Stripping Jackie Robinson West of title was right thing to do

Stripping Jackie Robinson West of title was right thing to do

Update, 2/12/15: Chicago Mayor Rahm Emanuel tried to persuade Little League President Stephen Keener to reverse his decision. Part of Emanuel's argument: "Every home run was real. Every great catch was real." Emanuel also added that only the adults should be punished if only the adults committed violations.

But as I explained in my original post below, this is a deeply flawed argument. Yes, every home run was real. Yes, every great catch was real. And that's precisely the reason why the decision was right: some of those home runs and great catches were made by illegal players. The violation by the adults is the reason the team hit more home runs and made more great catches throughout the entire tournament. You cannot separate the actions of the adults from the actions of the players in this case.


"It's not the kids' fault."

That's the prevailing sentiment in the immediate aftermath of Wednesday morning's Little League announcement that Jackie Robinson West's 2014 national championship would be stripped due to boundary violations regarding some of its players.

Rev. Jessie Jackson, Sr. said, "The children did nothing wrong."

President Barack Obama said, "Some dirty dealing by some adults doesn’t take anything away from the accomplishments of those young men."

[Sidebar: anyone notice Obama skipping discussion about what to do about the "dirty dealing by some adults"?]

Chicago Teachers Union president Karen Lewis said, "I do not respect the decision of Little League International because the officials have not respected the ethical and emotional well-being of the children involved in this matter. The young men of Jackie Robinson West brought their talent, skills, smarts and hearts to the playing field and captivated a nation by securing a national championship for themselves and our city."

[Sidebar: what exactly is the "ethical well-being of children"?]

Chicago mayor Rahm Emanuel said, "These remarkable boys brought our entire city together."

Mayoral candidate Chuy Garcia said he was "sad to see the young athletes of Jackie Robinson West punished so harshly. The kids played their hearts out and did nothing wrong. I support the Jackie Robinson West players and their families at this difficult time."

[Sidebar: did somebody die?]

Should the players be punished for what the adults did? Actually, the answer is definitely yes—once you get past the emotional aspect of this news and stop giving a knee-jerk reaction. Let me explain why.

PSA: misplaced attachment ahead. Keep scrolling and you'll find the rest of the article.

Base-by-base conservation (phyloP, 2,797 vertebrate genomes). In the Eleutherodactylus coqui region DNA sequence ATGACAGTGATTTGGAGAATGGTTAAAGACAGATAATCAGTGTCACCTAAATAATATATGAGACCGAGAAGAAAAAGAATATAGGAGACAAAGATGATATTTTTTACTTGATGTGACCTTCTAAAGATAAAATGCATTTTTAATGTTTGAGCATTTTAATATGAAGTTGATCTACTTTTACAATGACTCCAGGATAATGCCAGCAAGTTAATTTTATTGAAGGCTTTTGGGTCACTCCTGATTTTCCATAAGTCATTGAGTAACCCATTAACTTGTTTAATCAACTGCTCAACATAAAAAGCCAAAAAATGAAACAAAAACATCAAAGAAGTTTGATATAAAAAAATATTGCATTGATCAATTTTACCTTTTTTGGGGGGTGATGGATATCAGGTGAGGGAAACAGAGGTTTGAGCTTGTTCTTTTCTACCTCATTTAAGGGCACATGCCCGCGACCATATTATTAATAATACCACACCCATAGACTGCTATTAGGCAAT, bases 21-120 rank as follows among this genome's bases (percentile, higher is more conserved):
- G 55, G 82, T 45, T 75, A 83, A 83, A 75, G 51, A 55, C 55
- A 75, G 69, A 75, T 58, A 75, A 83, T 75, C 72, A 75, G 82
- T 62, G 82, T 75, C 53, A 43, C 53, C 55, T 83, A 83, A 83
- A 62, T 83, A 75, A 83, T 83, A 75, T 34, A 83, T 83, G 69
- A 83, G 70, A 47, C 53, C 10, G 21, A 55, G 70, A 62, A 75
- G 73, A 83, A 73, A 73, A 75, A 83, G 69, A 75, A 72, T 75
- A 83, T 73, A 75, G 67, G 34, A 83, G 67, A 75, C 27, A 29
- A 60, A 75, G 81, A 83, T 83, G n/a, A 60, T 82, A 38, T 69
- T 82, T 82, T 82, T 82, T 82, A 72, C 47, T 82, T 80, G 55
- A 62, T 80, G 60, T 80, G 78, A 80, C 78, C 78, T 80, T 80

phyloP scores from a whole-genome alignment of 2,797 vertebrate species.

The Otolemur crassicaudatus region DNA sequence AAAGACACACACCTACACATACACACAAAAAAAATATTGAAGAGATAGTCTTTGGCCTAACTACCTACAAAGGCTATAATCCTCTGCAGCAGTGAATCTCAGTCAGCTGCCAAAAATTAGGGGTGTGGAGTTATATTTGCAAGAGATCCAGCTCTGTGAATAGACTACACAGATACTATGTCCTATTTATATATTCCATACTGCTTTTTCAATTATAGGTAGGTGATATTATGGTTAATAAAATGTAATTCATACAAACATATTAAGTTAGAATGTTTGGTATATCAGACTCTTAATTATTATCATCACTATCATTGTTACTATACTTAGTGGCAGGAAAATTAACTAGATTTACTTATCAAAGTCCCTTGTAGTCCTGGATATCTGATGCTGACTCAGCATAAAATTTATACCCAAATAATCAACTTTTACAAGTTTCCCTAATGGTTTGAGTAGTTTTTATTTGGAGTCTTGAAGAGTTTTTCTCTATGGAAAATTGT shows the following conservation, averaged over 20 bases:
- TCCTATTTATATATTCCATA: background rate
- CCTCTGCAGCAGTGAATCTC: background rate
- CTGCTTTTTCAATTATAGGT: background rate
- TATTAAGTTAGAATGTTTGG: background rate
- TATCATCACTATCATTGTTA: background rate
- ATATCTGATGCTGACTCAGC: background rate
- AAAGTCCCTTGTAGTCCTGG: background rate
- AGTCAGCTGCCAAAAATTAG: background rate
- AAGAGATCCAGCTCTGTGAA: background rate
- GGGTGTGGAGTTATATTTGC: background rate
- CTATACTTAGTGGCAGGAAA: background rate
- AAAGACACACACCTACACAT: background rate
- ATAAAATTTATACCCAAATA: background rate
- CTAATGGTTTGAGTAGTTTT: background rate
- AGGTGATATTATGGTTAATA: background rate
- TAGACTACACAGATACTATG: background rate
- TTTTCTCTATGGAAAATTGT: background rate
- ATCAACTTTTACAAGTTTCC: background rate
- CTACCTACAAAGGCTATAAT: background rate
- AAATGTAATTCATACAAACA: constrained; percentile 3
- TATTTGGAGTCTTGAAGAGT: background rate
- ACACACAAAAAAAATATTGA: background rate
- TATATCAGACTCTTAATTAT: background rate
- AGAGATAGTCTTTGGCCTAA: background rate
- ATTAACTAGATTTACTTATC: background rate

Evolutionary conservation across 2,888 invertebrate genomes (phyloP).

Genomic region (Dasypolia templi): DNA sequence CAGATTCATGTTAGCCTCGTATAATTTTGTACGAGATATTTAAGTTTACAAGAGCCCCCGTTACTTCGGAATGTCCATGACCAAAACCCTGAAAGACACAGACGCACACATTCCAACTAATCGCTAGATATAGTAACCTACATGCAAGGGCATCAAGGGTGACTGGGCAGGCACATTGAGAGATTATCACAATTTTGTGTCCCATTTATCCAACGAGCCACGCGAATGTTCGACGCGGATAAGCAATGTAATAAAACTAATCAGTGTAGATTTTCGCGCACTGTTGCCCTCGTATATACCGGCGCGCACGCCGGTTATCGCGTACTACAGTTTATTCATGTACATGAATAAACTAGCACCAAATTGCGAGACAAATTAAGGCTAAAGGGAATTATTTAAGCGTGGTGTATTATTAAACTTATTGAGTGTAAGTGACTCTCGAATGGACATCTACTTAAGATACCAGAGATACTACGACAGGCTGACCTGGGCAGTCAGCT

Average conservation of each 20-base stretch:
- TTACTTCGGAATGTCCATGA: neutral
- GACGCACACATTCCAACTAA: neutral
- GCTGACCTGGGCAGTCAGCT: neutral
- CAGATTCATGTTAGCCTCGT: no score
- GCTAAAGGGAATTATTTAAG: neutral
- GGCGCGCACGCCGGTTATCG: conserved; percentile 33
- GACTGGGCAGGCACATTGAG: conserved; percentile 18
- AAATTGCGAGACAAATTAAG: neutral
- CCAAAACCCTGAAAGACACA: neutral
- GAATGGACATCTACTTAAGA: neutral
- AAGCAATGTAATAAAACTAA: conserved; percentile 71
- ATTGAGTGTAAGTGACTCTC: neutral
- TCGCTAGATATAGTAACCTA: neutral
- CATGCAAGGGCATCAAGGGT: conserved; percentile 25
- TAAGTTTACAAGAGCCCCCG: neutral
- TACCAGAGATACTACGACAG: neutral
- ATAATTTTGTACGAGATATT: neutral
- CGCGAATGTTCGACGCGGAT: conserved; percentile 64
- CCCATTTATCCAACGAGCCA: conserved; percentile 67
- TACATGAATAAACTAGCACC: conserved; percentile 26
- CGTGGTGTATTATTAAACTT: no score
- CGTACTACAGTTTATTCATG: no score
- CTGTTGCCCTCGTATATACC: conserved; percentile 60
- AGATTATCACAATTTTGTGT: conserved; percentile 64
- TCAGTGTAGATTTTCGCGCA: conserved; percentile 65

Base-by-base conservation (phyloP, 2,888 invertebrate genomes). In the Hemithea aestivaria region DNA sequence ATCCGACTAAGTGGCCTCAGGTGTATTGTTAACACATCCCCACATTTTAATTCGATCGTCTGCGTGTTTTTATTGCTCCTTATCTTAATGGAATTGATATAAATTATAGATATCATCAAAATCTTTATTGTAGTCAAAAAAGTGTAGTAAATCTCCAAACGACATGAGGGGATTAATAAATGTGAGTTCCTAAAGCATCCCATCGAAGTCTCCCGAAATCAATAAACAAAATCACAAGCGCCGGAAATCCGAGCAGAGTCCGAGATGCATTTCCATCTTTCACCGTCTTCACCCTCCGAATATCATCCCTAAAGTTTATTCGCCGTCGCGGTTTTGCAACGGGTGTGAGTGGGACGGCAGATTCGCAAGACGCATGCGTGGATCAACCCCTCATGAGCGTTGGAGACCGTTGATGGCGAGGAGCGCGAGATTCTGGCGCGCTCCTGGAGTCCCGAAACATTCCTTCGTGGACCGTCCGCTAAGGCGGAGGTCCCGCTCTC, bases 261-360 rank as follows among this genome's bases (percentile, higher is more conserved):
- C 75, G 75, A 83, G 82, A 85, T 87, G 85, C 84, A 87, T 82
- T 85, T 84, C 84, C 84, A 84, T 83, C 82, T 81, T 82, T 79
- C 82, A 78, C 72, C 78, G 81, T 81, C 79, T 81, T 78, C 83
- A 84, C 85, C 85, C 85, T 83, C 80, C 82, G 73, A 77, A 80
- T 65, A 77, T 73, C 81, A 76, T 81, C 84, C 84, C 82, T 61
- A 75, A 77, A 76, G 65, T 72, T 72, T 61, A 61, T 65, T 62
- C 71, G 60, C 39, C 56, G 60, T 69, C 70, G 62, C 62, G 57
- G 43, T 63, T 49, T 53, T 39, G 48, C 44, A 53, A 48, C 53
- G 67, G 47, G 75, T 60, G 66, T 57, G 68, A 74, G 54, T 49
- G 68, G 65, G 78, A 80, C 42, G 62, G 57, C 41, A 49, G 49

Why the title was properly stripped

I'm from Chicago and I am apparently in the very small minority who think Little League did the right thing to strip JRW of its title if the team did in fact cheat regarding boundaries.

You see, Little League is different from travel baseball in that Little League rules specifically state that players on a team must reside within the defined boundaries for that team. I personally think the rule is dumb, but no one asked me. I think the rationale for the rule is to prevent recruiting ringers away from other nearby Little League teams. In any event, the bottom line is that the rules are rules. In fact, this is the number one rule of Little League. Nothing else matters in Little League if you don't meet that residency rule!

So here we have a team that falsified a boundary map (read: intentionally cheated) in order to get certain players. We do not know who or how many, but you can safely assume that these certain players are pretty darn good. After all, you're not going to cheat so you can add some average or below-average players to your team.

Now, if you add some ringers to your team, that fundamentally upgrades your team's ability. Even one player can make a big difference. That's why—even in baseball—you often hear stats of how a team has such-and-such losing record without so-and-so player compared to such-and-such winning record with that same player. And if you add multiple impact players, well, you can imagine the exponential improvement to your team.

This is really common sense when you think about it: the team with more talent generally is more successful than the team with less talent (unless the head coach is an idiot). So why has everyone lost common sense as it relates to JRW losing its title?

Yes, Karen Lewis...of course JRW "captivated the nation"—because it had a lot of superior talent. Would it have captivated the nation if it had less talent? Probably not because it probably would have lost earlier in the Little League tournament.

Please tell me: did you hear of Jackie Robinson West prior to this past summer? Probably not, unless you lived in that area. The team, remember, has been playing since at least 1983 (the last time JRW played in the Little League World Series). They played in 2013 too—did they captivate the nation then? No? How about 2012? No? How about 2011? No? How about...well, you get the picture.